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Biden quietly preparing for food stamp increase without Congress

Mike Dorning, Bloomberg News on

Published in News & Features

The racial reckoning following the police killing of George Floyd further energized concern among Democrats, since food insecurity disproportionately hits Black, Hispanic and Native American children, along with the elderly and people with disabilities.

Advocates argue that the $22-a-day food budget USDA currently sets for a family of four is woefully inadequate and relies on outdated, unrealistic assumptions. The market basket assumes a family eats more than 5 pounds of beans a week, for example. And outside studies have found that the food plan requires spending about two hours a day preparing meals, largely from scratch, at a time the average American family spends just a half-hour on daily food preparation.

SNAP benefits are calculated on a sliding scale based on income and the number and age of people in a household. Recipients are expected to spend 30% of their net income on food, with food stamps making up the deficit from the USDA food budget. Benefits can only be used to purchase groceries.

More than a quarter of the households enrolled in SNAP exhaust their monthly benefits in the first week after issuance, and more than half do so by the second week, according to a 2011 USDA study.

The Obama administration considered changing the USDA food budget so seriously that the decision went all the way up to the president. But at a June 2015 Oval Office meeting with his top economic and domestic policy advisers, Obama ultimately decided not to tamper with the market basket, mindful that Republicans then controlled both houses of Congress, according to Furman.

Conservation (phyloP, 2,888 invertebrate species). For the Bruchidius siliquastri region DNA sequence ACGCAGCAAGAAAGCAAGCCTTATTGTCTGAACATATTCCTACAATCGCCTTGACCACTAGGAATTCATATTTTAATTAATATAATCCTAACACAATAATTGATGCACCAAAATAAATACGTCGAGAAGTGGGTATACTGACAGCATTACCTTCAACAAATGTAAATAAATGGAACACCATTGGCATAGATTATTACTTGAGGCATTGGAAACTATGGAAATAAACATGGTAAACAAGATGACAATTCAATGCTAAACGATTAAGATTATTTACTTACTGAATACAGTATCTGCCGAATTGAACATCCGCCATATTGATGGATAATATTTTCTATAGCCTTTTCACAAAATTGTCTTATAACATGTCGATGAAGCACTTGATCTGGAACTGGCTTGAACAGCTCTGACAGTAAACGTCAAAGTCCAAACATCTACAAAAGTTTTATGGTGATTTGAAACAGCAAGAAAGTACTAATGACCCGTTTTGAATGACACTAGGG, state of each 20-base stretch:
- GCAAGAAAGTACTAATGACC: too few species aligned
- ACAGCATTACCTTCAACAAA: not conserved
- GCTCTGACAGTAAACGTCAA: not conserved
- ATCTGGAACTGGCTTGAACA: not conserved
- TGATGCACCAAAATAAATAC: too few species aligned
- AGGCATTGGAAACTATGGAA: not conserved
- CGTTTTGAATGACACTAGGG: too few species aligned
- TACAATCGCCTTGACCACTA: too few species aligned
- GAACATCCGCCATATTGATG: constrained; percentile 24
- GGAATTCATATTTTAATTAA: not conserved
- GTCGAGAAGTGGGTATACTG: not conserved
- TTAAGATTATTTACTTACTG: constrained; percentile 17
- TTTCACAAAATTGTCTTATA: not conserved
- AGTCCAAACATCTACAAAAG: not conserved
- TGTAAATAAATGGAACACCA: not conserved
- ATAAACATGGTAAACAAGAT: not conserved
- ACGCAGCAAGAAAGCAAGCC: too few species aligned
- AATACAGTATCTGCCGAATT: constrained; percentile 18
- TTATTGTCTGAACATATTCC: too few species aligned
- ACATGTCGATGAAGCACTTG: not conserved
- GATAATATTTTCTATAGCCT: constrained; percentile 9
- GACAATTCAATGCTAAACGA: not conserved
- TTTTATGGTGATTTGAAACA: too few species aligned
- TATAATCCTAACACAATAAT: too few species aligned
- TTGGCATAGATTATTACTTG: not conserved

“We made a pragmatic decision that it not only could be overridden by a Republican Congress, but they could put something worse in its place. So we decided not to poke the bear,” Furman said.

With Democrats now holding narrow majorities in the House and Senate, “the Republicans could put up a good fight, but at the end of the day I don’t think they could do anything to stop it,” said Mike Conaway, a former Republican House Agriculture Committee chairman who retired from Congress last year.


The U.S. has periodically reviewed the market basket, first established as the Economy Food Plan in 1961 and updated in 1975 as the Thrifty Food Plan, to adjust for changes in nutritional guidelines and food consumption patterns. The most recent review came in 2006. Yet the reviews were always constrained to keep costs constant.

This time, the review won’t be required to be cost-neutral, said Stacy Dean, a senior USDA official leading the review on behalf of Agriculture Secretary Tom Vilsack.

“A core goal of the secretary is to assure nutrition security, not just food security,” Dean said. “We want to make sure the benefits we are providing really and truly can support a nutritious and healthy diet.”

Dean won’t commit to a timeline for finishing the review, but said it would “ideally” be done by summer. If so, she said, the updated market basket could be used to set benefits beginning Oct. 1, when they’re annually adjusted for inflation.

The Biden administration isn’t officially prejudging the outcome of the review, but officials have made clear they believe current benefit levels aren’t sufficient.

“It’s fair to say that the SNAP benefit is in many cases not adequate enough to provide the help and assistance that is needed,” Vilsack told an anti-hunger conference in March, describing the review. “I suspect that we’re going to find that the foundation of that program doesn’t meet the activities of normal American families today, and that may result in some adjustment in terms of the benefit."

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